Friday, October 27, 2006

"The Myth of Karl versus 'Home Team'"

Matt Stoller takes 'Turdblossom' down a few notches:
Speaking abstractly, the right has a top-down centralized infrastructure that's more mature than ours. We have a legacy of political disagreements that translate into less efficient yet equally centralized infrastructure. They have little capacity for locally based decision-making, we have a great capacity for local organizing when we decided to use it. They own the media. We are building our own media. They are more experienced and have more savvy about how to manipulate the political system. We are smarter, younger, newer to politics, and we have the passion and energy of a new movement instead of the vicious cynicism of a dying movement.
In other words, they are just not that good, and we are just not that bad. And we are getting better at a far faster rate than they are. In fact, there's good reason to think that in lots of pockets all over the country, there's some incredibly innovative work going on with progressive organizing and campaigning. First of all, let's take the internet. We are so much better than they are it's not even funny. We have almost no investment relative to them, and yet, we have Actblue. Ben Rahn, a physicist from Caltech, is a progressive, and he's building our that site (along with MIT genius Matt Debergalis). We have Dailykos. We have Moveon. We have ColorofChange. What do they have? GOPUSA? Um, that kind of sucks. Church email lists? Yeah, those are valuable, but that's not new infrastructure for them. They are squeezing water from a rock. We are beating them badly on the internet organizing front. Badly. And they know it. We have a lot more talent and it's our medium.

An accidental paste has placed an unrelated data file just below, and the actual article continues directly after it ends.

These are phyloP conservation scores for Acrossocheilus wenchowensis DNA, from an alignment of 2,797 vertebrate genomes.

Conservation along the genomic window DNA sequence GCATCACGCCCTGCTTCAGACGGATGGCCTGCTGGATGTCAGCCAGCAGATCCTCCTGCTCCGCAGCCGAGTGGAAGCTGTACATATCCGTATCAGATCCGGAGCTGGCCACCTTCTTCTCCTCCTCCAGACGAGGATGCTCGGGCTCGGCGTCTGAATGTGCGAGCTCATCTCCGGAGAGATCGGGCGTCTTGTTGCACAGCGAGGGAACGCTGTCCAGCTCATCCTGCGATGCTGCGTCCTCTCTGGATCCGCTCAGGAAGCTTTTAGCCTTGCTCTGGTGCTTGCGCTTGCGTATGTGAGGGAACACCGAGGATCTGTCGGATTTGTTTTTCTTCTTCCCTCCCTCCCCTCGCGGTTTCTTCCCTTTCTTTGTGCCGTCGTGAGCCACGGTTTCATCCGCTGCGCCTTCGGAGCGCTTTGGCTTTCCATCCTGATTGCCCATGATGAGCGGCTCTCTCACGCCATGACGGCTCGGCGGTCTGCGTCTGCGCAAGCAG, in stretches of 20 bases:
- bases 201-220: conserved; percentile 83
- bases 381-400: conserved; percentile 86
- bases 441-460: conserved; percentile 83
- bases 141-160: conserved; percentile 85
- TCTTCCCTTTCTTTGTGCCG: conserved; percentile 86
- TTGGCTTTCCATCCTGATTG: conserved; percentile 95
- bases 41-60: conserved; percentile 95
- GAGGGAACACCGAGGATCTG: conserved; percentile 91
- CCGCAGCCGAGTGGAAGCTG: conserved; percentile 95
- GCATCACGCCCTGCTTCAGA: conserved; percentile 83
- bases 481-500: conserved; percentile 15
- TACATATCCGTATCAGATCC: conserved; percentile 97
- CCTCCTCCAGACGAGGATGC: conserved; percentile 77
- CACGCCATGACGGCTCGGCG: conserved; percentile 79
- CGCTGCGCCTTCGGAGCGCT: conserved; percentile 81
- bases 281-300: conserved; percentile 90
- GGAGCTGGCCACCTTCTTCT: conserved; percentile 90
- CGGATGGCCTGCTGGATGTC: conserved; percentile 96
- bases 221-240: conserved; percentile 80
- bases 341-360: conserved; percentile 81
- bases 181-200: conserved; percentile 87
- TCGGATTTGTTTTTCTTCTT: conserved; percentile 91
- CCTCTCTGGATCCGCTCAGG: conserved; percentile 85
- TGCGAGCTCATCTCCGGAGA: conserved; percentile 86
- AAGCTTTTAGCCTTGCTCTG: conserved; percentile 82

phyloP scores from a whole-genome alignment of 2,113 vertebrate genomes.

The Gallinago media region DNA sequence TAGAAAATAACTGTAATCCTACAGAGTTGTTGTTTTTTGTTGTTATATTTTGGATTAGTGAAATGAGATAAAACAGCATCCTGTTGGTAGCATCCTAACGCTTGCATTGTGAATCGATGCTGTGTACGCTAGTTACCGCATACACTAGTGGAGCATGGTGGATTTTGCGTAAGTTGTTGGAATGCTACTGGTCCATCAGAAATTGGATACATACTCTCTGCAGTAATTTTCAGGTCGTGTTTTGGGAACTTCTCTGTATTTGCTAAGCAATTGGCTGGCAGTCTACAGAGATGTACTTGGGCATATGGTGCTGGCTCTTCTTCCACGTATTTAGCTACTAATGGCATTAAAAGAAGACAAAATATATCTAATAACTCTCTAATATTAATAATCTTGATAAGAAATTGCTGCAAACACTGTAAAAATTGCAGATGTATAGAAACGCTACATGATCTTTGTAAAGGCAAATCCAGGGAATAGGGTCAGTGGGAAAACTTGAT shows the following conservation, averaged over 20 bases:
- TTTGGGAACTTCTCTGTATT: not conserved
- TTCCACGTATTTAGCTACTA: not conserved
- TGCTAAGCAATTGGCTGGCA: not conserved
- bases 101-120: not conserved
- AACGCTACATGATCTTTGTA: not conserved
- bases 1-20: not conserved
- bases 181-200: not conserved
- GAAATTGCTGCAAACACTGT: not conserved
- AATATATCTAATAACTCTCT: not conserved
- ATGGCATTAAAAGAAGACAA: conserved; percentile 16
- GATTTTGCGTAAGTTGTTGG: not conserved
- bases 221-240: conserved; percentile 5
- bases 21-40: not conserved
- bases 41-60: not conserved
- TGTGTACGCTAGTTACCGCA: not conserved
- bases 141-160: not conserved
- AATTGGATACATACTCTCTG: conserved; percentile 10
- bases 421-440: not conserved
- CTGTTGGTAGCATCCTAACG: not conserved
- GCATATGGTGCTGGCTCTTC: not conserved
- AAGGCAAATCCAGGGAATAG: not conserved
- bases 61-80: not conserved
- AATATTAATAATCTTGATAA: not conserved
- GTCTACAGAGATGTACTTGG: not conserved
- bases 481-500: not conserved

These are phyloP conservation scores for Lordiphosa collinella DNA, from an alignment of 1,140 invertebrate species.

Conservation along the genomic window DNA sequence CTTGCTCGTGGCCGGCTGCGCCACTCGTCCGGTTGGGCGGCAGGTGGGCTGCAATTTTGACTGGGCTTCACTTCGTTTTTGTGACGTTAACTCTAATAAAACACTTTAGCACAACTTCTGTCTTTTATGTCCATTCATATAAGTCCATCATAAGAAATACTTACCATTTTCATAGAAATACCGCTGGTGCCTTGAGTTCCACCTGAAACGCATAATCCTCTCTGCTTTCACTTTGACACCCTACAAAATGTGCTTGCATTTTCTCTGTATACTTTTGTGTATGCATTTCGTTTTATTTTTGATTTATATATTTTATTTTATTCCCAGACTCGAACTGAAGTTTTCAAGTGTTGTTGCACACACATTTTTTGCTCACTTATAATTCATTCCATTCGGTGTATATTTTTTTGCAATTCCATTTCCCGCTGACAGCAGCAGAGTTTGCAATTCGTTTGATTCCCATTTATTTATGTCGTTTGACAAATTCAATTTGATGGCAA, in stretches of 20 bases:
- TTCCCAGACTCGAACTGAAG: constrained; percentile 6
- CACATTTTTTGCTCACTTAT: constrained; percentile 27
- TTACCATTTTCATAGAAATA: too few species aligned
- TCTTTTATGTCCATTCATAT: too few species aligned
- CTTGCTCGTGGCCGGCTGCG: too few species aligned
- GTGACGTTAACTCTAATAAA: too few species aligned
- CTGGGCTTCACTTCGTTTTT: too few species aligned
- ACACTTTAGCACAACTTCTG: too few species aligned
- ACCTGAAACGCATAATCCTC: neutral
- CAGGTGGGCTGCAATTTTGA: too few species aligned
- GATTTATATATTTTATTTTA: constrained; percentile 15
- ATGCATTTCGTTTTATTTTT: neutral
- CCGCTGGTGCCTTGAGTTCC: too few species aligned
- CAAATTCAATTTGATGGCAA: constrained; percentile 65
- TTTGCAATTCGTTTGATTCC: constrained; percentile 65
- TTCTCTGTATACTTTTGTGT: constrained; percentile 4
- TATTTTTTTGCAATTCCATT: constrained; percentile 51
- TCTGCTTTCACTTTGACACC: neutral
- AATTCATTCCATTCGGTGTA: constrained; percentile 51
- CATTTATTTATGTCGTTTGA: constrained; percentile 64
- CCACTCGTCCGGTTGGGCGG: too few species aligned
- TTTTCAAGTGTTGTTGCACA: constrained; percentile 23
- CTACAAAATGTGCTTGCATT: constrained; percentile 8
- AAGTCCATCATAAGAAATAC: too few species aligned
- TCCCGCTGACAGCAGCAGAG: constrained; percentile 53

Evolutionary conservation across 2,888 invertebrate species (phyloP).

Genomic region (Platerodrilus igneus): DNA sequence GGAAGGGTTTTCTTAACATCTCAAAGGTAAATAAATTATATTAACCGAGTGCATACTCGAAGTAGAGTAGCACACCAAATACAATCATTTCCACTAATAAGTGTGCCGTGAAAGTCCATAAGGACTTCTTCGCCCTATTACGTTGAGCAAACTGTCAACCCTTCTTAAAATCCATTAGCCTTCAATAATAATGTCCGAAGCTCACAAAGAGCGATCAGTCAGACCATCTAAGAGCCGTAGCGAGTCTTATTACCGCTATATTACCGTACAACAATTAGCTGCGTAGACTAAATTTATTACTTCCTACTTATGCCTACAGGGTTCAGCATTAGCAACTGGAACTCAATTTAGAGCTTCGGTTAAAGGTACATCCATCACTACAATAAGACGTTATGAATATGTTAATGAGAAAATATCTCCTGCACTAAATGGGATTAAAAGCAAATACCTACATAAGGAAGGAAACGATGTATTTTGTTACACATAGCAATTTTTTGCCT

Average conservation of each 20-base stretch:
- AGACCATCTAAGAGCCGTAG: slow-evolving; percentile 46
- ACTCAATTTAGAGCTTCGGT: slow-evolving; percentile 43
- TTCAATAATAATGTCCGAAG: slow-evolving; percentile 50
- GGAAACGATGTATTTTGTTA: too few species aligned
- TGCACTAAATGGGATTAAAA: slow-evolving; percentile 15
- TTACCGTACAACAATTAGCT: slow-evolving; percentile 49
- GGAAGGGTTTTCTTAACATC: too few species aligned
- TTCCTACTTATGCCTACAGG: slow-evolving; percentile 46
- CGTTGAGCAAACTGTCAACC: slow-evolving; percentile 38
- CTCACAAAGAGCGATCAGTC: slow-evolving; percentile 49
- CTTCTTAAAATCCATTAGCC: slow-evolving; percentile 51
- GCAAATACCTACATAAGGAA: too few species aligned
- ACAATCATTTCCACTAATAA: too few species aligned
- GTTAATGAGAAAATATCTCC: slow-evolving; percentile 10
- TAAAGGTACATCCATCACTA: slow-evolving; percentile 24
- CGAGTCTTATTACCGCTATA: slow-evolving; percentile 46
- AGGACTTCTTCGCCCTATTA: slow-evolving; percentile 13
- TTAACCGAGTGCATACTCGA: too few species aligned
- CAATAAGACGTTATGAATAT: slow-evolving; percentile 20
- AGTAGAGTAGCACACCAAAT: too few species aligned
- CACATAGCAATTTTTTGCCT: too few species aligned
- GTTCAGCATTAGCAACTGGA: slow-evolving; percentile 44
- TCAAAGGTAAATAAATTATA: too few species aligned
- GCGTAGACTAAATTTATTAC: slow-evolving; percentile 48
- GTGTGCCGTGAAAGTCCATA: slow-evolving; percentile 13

But that's not all. On the 72 hour program front, have we forgotten that the RNC learned it from labor?!? I mean come on. This came from us. We can do it better, and in some places, we are doing it better. Take the New York 19th district, where John Hall is running hard against Sue Kelly in New York State. Tate Hausman is the architect of Hall's impressive field campaign called 'Home Team'. They have a thousand plus volunteers from all over the country that use a web-based popvox call system to phone bank. I've used one of these in Connecticut, and they change the phone-banking experience dramatically. Traditionally, phone-banking consists of dialing a number, asking questions, and filling out paper to record the answers, which then must be rekeyed later with more volunteer work (and errors). The popvox system works with your phone. You open the browser, and the program asks you for your phone number. About ten seconds later, the system calls you and places you on hold. A name, a script and a phone number appears on the browser, with several buttons that you can press. Once you press the call button on your browser, the system automatically dials the person's number on the screen, and you have the script laid out for you. If you get an answering machine, you can click a button and the system will automatically leave a pre-recorded message. When you're done talking, you classify them according to the script responses, click 'end' and a new script and person's name comes up on the screen.

I know it's sexy to say 'microtargeting Karl Rove boogeyman BOO' and we'll get all 'Diebold is scary'. And there's a lot of work to do. But Karl Rove doesn't control the world. Each of us, with our individuals actions and behavior, have our own part to play. We can convince America to be better than its worst instincts. As Wesley Clark says, we can do it, because we are doing it.

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